The following is a guest post by Huiling Zhao, a Chinese native and Ghanian transplant with a voracious appetite for travel.
I am, just like many of you, one of the slaves behind my computer from 9-5pm, making the bills for the boss. But traveling is one of the things that make me feel ALIVE. I was born in Shanghai, China. At the tender age of 10, my father quit his 12+ years of corporate career and left to Ghana for a summer vacation. At the end of his trip, he asked if we could move there — the rest is history. I lived in Ghana for 8 years and came to Philadelphia for my undergraduate studies. I’m currently living and working in NYC. Aside from English, I’m also fluent in Manadarin and Shanghainese.
Ghana, formerly known as the “Gold Coast” is on the west coast of Africa. People
often ask me, “Do you live in trees; did you drive; did you have tigers as pets…etc?”
I’ll take a leap and blame that on Discovery’s extreme depiction. Ironically, the truth
is actually the opposite. From posh restaurants to luxurious resorts, the nation is
fighting to preserve its cultural practices and values while remaining on the
forefront of economic developments. The tempo of life here is relaxing; so relaxing
that everyone follows GMT (Ghana-man time), which is 2-3 hours behind events’
official start time;) The weather is tropical, and the people are just as warm as the
weather. Music is an integral part of the culture; I hope you’re not shy to dance!
Where to go:
-Elmina Castle (Cape Coast, GH): Cape Coast is about 2-3 hours drive from Accra,
with the original castle that was used to house slaves before they were shipped off.
The castle offers an important piece of history. I visited
the castle at the age of twelve; the cells’ ceiling was a few inches above my head.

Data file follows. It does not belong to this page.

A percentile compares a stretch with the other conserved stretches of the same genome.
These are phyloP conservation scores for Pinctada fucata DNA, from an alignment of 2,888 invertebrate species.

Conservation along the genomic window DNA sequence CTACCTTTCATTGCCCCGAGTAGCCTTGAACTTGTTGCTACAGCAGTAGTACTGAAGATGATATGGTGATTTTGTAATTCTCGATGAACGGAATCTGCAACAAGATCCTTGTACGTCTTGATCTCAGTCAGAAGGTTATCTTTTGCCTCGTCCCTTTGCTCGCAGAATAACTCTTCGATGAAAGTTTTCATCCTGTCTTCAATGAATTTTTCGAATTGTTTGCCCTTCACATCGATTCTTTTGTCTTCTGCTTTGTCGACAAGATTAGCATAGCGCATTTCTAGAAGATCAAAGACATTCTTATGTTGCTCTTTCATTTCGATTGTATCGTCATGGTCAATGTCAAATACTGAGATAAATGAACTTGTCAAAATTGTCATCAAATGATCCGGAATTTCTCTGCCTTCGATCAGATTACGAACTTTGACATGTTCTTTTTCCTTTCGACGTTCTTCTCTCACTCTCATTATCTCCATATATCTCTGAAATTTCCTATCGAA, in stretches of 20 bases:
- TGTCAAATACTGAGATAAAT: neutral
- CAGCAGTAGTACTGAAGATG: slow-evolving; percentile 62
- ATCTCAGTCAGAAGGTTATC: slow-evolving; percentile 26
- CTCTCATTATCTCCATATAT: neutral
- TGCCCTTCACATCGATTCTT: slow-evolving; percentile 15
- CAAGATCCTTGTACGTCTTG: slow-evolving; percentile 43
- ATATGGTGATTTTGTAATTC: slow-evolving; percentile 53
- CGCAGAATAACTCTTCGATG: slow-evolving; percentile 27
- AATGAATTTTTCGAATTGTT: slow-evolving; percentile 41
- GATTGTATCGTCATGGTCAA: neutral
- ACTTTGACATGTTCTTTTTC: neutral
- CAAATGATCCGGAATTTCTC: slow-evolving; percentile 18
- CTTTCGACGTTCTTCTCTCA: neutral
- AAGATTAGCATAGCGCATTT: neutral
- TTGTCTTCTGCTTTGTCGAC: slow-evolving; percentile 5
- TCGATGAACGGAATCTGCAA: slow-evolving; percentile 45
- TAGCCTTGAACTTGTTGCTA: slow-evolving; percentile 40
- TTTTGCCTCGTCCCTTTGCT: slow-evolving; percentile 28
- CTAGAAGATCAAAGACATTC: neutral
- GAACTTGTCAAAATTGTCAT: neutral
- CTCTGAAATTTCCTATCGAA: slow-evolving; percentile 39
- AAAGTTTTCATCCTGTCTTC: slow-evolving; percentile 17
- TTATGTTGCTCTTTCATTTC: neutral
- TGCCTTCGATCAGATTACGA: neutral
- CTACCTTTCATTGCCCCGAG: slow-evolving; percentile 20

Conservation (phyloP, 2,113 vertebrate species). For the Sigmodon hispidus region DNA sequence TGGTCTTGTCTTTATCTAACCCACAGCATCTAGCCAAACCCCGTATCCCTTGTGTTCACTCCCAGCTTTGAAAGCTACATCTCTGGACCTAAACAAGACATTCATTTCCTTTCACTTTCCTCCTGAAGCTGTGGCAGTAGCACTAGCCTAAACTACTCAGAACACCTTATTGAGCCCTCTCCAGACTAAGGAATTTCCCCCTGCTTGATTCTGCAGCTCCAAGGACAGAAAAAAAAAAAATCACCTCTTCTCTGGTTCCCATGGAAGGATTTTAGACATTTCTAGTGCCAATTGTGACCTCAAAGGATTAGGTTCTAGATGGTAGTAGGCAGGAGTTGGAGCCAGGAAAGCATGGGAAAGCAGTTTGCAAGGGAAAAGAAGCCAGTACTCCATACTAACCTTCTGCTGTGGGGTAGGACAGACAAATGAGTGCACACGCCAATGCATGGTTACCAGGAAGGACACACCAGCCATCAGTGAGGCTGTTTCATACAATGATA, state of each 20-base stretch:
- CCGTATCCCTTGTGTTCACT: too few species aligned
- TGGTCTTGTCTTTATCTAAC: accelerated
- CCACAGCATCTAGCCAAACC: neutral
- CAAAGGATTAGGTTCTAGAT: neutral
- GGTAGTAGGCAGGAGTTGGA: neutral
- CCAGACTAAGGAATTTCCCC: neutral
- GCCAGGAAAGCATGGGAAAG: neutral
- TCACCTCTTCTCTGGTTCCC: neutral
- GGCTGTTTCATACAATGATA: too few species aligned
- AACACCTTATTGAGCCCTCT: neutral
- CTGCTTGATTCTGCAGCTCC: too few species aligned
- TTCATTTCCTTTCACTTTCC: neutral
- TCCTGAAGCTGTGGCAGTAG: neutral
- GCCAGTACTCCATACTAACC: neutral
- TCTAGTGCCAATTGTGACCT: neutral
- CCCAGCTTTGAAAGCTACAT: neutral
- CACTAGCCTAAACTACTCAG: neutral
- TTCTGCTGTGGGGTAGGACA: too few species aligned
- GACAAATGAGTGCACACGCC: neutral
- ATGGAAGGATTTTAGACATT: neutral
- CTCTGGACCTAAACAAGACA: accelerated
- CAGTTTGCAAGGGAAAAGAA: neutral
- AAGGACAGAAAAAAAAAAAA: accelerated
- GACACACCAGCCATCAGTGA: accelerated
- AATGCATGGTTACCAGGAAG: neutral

This is where the slaves spent most of their time, crouched.
-Ada (Ada, GH): Ada is on the eastern region of Accra, about a 3 hour drive.
Unlike most of the beaches in Accra and Tema, this is where the locals go on
vacation. Its spreads of white sandy beaches and lush plantations house adventures
you won’t find in the city- zip lining such as jet skiing and boat excursions to nearby islands.
If you do get on a boat, take a trip to the Volta River. The river is one of the most
important water bodies, supplying electricity for the country through Volta Dam.
-Makola Market & Osu Market: The Ghanaian markets are integral to the
preservation of the local culture. Makola market is a day market in Accra that sells
every thing imaginable. Osu Market is more vibrant during the night, illuminated
with local vendors’ lanterns and candles.
-Nightlife: Ghanaians love to party; the festivities do not stop until you hear
roosters crowing. Osu is a great start to your first night out in Accra, if you’re on
your own. The neighborhood is concentrated with bars and clubs. Rhapsody, Twist,
Champs, and Citizen Kofi are a few popular destinations. Make friends with the locals;
that is your gateway to afterhours spots! Did I mention – there’s no drinking age in
What to eat:
-Asanka Local (Osu, Accra): Chop bar is a great way to meet people and live like a local.
Asanka is a popular one, offering a variety of national favorites- with ice cold STAR
beers always ready to serve. If you’re the daring kind, sample some Akpeteshi, a
locally brewed palm wine.
-Frankies (Osu, Accra): Going to Frankies for my friends and I used to be a social
event. The food there is mostly western and Lebanese items, nothing to write home
about. BUT its location and its outdoors seating make it one of the most entertaining
places for people watching. You might just spot a celebrity!
-Labadi Beach (Labadi, Accra): Labadi Beach is 10 minute drive from the city.
Agriculture accounts for 70% or more of the employment in this country. You won’t see
much industrial fishing in the city; most fishermen go into the sea with a wooden
boat, a nylon line and hopes to be able to put food on the table. On the weekends,
you’ll see fresh catch for sale. If you’re lucky, take the fresh catch to any chop bar on
the beach and the chef will be sure to whip up some delicious dishes.
-Street food: My heart sings, heavenly music when it comes to Ghanaian street food.
My favorites are fried yam with grilled fish, wakkye and fried plantains. For those
adventurous eaters, I say onto you, go ahead – sample one tasty morsel at a time.
Check out our current Ghanaian accommodation options and start planning your trip now! For more tips and to connect with Huiling, check out her Tripping profile and to connect with other travelers with questions about Ghana, check out our designated Q&A section!